What would the outside surface be for this sort of structure, to deal with heavy rainfall?
Would one you expect shifting/settling of the bags over time? How would this impact the outside coating?
Would the interior structure interfere with tamping? How would you tamp the top layers; would the structure need to be built very stoutly to take that force?
While a dome is the strongest structure using the least material for a given volume, a roundhouse has some of the advantage, along with a somewhat more normal roof...
'Theoretically this level of creeping Orwellian dynamics should ramp up our awareness, but what happens instead is that each alert becomes less and less effective because we're incredibly stupid.' - Jerry Holkins
Earth bag domes are shaped the way they are for structural integrity. It is basically a 360 degree Gothic arch.
A geodesic dome on the other hand would have to be built like an igloo. Each bag sculpted and fit perfectly for the structure to hold up under all that weight, almost like a Nubian dome or a dry fit stone arch. The strength of the building would depend largely on the pressure the bags would exert on each other.
I don't know how much weight the internal frame would support, so I would be hesitant to trust it.
Your best bet is to experiment first before putting your trust in something untested.
Build a small out building, a garden shed, anything you are not risking your life in... and then after a year without anything falling down, give it a whirl.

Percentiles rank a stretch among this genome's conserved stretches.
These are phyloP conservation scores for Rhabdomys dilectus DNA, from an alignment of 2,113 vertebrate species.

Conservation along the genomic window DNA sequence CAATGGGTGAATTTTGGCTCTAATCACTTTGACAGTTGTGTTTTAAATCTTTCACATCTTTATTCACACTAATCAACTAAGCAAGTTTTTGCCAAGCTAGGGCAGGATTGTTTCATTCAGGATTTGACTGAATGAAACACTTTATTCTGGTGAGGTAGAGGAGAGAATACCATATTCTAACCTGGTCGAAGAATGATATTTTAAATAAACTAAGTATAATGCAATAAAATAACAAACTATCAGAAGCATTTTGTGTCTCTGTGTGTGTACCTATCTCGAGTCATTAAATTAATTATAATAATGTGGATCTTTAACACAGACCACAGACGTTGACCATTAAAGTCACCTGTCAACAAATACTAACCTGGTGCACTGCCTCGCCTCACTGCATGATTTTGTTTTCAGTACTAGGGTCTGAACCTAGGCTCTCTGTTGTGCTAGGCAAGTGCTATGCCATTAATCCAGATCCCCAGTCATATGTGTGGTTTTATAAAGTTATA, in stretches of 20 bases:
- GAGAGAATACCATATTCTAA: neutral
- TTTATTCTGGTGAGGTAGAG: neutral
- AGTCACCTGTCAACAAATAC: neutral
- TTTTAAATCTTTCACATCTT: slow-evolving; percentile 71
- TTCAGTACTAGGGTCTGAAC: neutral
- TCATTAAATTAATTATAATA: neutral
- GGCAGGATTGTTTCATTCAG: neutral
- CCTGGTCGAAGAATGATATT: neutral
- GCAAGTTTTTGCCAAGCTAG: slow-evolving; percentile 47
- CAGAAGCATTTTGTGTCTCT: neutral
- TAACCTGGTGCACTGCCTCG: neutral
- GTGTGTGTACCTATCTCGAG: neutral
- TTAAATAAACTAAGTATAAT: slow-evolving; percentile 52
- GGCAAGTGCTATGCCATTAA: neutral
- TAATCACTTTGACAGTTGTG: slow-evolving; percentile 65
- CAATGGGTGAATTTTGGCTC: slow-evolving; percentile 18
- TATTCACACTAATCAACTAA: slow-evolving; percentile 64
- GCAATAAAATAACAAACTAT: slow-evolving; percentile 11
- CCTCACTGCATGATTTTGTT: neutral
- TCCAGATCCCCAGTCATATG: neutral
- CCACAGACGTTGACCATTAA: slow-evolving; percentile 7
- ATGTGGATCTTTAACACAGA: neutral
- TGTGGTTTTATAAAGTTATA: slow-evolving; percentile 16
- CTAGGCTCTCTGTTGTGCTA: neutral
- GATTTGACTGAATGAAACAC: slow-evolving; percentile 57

One downside with living spaces like this is the amount of wasted (or dead) space. This is because everything that goes inside (tables, chairs etc) are square shaped and designed for straight walled interiors. So if you are not making your own furniture, then any advantage I see from a dome structure is offset by the inefficient use of interior space.
IMO they work well for other structures where wind or snow loading is an issue, and internal heating efficiency is desired, but as a primary living space I'm not so sure simply because of the massive effort required to make it work.
The geodesic profile is too flat on top, wherein the bagwork is resting and tamping upon framework not bagwork. Need a steeper profile for structural safety, or some really beefy struts.
You could roll or laminate other dome framework, which while admittedly would make earthbag dome construction and attachment issues easier., is not necessary.
The issues of space utilization are important considerations, not aimed necessarily at domes, but rather towards curvy walls and non right angled corners in general. It's an issued addressed by well thought out floor plans, custom built ins, straight sections of wall , etc. you don't write off a curve because it takes an extra day framing up the kitchen cabinets, because when it's done, it's generally a more welcoming space. But they are not for everyone or every situation. However, I see many advantages for an primary living space made from an dome: dirt cheap, durable, healthy, thermal, sustainable housing that , as is true with other good curvy design in general, has a tremendous aesthetic quality that enriches dwelling within. A primary structure, I'd argue, is more appropriate as dome/curvy, then say shed, garage, barn, workshop